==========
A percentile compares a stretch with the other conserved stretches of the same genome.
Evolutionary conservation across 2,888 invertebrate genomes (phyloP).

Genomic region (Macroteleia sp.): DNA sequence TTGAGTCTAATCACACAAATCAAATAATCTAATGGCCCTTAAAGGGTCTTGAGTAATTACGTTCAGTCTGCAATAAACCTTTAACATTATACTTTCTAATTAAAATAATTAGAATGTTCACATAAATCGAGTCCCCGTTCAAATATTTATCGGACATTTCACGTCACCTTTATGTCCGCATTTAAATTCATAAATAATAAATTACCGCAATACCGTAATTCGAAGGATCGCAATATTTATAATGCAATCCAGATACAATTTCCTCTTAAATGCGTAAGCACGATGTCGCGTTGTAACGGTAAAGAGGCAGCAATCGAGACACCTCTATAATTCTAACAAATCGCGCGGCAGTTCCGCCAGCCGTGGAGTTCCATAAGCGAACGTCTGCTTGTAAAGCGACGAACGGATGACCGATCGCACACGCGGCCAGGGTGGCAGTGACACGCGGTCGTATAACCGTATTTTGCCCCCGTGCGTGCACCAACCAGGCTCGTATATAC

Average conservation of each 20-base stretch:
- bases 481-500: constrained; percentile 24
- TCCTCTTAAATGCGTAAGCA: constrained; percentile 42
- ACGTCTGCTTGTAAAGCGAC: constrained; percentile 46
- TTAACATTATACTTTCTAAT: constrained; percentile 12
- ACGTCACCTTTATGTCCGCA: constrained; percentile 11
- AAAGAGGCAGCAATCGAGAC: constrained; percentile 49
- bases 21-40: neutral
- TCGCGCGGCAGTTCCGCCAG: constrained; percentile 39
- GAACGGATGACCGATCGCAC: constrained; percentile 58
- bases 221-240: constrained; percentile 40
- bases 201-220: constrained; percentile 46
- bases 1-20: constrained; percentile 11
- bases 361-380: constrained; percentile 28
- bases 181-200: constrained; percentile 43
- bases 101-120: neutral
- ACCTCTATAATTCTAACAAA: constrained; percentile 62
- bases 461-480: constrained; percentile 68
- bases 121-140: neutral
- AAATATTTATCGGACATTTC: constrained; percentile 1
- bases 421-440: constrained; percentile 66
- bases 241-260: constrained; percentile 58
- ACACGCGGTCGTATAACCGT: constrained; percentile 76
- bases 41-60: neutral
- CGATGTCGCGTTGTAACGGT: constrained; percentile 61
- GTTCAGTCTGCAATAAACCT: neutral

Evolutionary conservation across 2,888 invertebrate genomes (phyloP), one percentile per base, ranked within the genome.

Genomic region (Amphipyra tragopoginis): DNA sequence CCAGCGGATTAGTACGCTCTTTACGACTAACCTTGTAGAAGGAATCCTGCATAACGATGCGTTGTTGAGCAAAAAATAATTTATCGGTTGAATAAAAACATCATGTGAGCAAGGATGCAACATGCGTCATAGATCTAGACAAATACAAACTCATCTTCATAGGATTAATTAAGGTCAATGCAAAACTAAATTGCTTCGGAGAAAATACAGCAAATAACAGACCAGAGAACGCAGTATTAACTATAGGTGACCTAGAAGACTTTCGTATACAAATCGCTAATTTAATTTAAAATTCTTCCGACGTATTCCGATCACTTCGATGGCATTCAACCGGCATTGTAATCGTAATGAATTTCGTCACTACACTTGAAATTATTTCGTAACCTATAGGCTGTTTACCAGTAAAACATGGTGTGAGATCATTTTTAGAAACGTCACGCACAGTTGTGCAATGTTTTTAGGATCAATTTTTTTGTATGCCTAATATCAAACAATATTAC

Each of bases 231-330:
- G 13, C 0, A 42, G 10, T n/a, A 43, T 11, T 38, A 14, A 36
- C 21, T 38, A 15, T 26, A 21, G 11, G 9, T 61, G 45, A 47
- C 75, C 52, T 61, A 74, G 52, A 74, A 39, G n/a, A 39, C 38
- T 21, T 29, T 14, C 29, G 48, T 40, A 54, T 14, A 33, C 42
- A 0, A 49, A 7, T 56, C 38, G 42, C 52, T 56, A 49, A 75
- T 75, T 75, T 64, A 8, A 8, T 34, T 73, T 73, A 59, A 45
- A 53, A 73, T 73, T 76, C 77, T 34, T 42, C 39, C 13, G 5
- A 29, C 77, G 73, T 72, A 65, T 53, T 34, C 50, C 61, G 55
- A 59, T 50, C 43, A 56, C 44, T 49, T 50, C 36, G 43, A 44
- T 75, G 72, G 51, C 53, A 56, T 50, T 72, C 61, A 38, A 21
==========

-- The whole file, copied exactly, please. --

A percentile compares a stretch with the other conserved stretches of the same genome.
Evolutionary conservation across 2,888 invertebrate genomes (phyloP).

Genomic region (Macroteleia sp.): DNA sequence TTGAGTCTAATCACACAAATCAAATAATCTAATGGCCCTTAAAGGGTCTTGAGTAATTACGTTCAGTCTGCAATAAACCTTTAACATTATACTTTCTAATTAAAATAATTAGAATGTTCACATAAATCGAGTCCCCGTTCAAATATTTATCGGACATTTCACGTCACCTTTATGTCCGCATTTAAATTCATAAATAATAAATTACCGCAATACCGTAATTCGAAGGATCGCAATATTTATAATGCAATCCAGATACAATTTCCTCTTAAATGCGTAAGCACGATGTCGCGTTGTAACGGTAAAGAGGCAGCAATCGAGACACCTCTATAATTCTAACAAATCGCGCGGCAGTTCCGCCAGCCGTGGAGTTCCATAAGCGAACGTCTGCTTGTAAAGCGACGAACGGATGACCGATCGCACACGCGGCCAGGGTGGCAGTGACACGCGGTCGTATAACCGTATTTTGCCCCCGTGCGTGCACCAACCAGGCTCGTATATAC

Average conservation of each 20-base stretch:
- bases 481-500: constrained; percentile 24
- TCCTCTTAAATGCGTAAGCA: constrained; percentile 42
- ACGTCTGCTTGTAAAGCGAC: constrained; percentile 46
- TTAACATTATACTTTCTAAT: constrained; percentile 12
- ACGTCACCTTTATGTCCGCA: constrained; percentile 11
- AAAGAGGCAGCAATCGAGAC: constrained; percentile 49
- bases 21-40: neutral
- TCGCGCGGCAGTTCCGCCAG: constrained; percentile 39
- GAACGGATGACCGATCGCAC: constrained; percentile 58
- bases 221-240: constrained; percentile 40
- bases 201-220: constrained; percentile 46
- bases 1-20: constrained; percentile 11
- bases 361-380: constrained; percentile 28
- bases 181-200: constrained; percentile 43
- bases 101-120: neutral
- ACCTCTATAATTCTAACAAA: constrained; percentile 62
- bases 461-480: constrained; percentile 68
- bases 121-140: neutral
- AAATATTTATCGGACATTTC: constrained; percentile 1
- bases 421-440: constrained; percentile 66
- bases 241-260: constrained; percentile 58
- ACACGCGGTCGTATAACCGT: constrained; percentile 76
- bases 41-60: neutral
- CGATGTCGCGTTGTAACGGT: constrained; percentile 61
- GTTCAGTCTGCAATAAACCT: neutral

Evolutionary conservation across 2,888 invertebrate genomes (phyloP), one percentile per base, ranked within the genome.

Genomic region (Amphipyra tragopoginis): DNA sequence CCAGCGGATTAGTACGCTCTTTACGACTAACCTTGTAGAAGGAATCCTGCATAACGATGCGTTGTTGAGCAAAAAATAATTTATCGGTTGAATAAAAACATCATGTGAGCAAGGATGCAACATGCGTCATAGATCTAGACAAATACAAACTCATCTTCATAGGATTAATTAAGGTCAATGCAAAACTAAATTGCTTCGGAGAAAATACAGCAAATAACAGACCAGAGAACGCAGTATTAACTATAGGTGACCTAGAAGACTTTCGTATACAAATCGCTAATTTAATTTAAAATTCTTCCGACGTATTCCGATCACTTCGATGGCATTCAACCGGCATTGTAATCGTAATGAATTTCGTCACTACACTTGAAATTATTTCGTAACCTATAGGCTGTTTACCAGTAAAACATGGTGTGAGATCATTTTTAGAAACGTCACGCACAGTTGTGCAATGTTTTTAGGATCAATTTTTTTGTATGCCTAATATCAAACAATATTAC

Each of bases 231-330:
- G 13, C 0, A 42, G 10, T n/a, A 43, T 11, T 38, A 14, A 36
- C 21, T 38, A 15, T 26, A 21, G 11, G 9, T 61, G 45, A 47
- C 75, C 52, T 61, A 74, G 52, A 74, A 39, G n/a, A 39, C 38
- T 21, T 29, T 14, C 29, G 48, T 40, A 54, T 14, A 33, C 42
- A 0, A 49, A 7, T 56, C 38, G 42, C 52, T 56, A 49, A 75
- T 75, T 75, T 64, A 8, A 8, T 34, T 73, T 73, A 59, A 45
- A 53, A 73, T 73, T 76, C 77, T 34, T 42, C 39, C 13, G 5
- A 29, C 77, G 73, T 72, A 65, T 53, T 34, C 50, C 61, G 55
- A 59, T 50, C 43, A 56, C 44, T 49, T 50, C 36, G 43, A 44
- T 75, G 72, G 51, C 53, A 56, T 50, T 72, C 61, A 38, A 21